Dare we even reveal the location of this little urban ’hood? One of the last affordable neighborhoods in the city that’s not in need of economic revitalization, Violetville is a refreshingly blue-collar Southwest ’hood full of well-kept 1950s- and ’60s-era rowhouses and older farmhouses that date back to the turn of the previous century. Walking the streets of the area, you can almost see the evolution of what was once a quiet, country burgh with just 18 families living in it into a first-ring suburb of a growing city, which was eventually annexed by Baltimore in 1919: Older formal homes on smallish plots of land and a sleepy graveyard on a hill give way to modest aluminum-sided ranchers, which in turn give way to brick rowhouses, then modern vinyl-sided townhomes. It seems as if, were it not for the physical confines of the area (it’s bounded by St. Agnes Hospital on one side and industrial parks and highways on the other), Violetville would bleed right into a Baltimore County wasteland of overpriced homes and faceless suburbs. But it doesn’t. Instead, it retains a distinct old-Baltimore feeling, full of above-ground pools and cement parking slabs built into backyards, barking dogs and kids playing ball in the street.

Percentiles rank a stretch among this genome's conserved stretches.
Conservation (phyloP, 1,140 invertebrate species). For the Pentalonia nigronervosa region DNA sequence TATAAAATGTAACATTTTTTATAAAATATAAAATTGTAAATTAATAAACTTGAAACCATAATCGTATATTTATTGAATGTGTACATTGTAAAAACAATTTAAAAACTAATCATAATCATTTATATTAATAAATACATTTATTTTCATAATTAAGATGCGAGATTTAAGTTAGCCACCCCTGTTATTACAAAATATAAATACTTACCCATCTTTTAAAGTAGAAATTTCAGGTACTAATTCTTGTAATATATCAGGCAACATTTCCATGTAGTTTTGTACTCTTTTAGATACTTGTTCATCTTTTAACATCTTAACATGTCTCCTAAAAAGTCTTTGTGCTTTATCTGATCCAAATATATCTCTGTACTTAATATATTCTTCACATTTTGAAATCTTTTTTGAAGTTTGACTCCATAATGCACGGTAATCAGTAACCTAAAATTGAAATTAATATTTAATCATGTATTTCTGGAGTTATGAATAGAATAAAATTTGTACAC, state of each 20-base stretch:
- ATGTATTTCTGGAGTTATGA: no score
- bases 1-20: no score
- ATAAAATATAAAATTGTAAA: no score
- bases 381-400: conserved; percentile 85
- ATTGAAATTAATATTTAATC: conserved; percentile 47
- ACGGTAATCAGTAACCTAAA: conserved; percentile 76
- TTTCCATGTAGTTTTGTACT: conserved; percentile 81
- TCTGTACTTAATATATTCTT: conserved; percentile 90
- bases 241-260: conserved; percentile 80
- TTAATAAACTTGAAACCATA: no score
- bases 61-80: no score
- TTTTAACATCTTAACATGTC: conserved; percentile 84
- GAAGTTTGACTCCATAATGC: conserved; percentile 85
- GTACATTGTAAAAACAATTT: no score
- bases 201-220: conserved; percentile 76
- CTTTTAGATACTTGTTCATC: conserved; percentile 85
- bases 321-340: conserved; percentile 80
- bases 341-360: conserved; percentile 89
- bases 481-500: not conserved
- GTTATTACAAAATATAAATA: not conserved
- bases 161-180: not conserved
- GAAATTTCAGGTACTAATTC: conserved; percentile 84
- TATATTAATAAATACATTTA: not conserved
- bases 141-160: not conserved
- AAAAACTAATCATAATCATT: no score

Compared to a lot of other urban neighborhoods, like Charles Village or Fells Point or Hampden, Violetville appears to be lacking in amenities. And it’s true, there is but one neighborhood bar/restaurant (Kibby’s on Wilkens Avenue), one convenience store (Wilkens Food Market), and a couple of gas stations within its bounds. But here’s part of the beauty of living in this ‘hood: Hop on 95 north on Caton Avenue and you can be downtown in 10 minutes—less if you don’t hit traffic.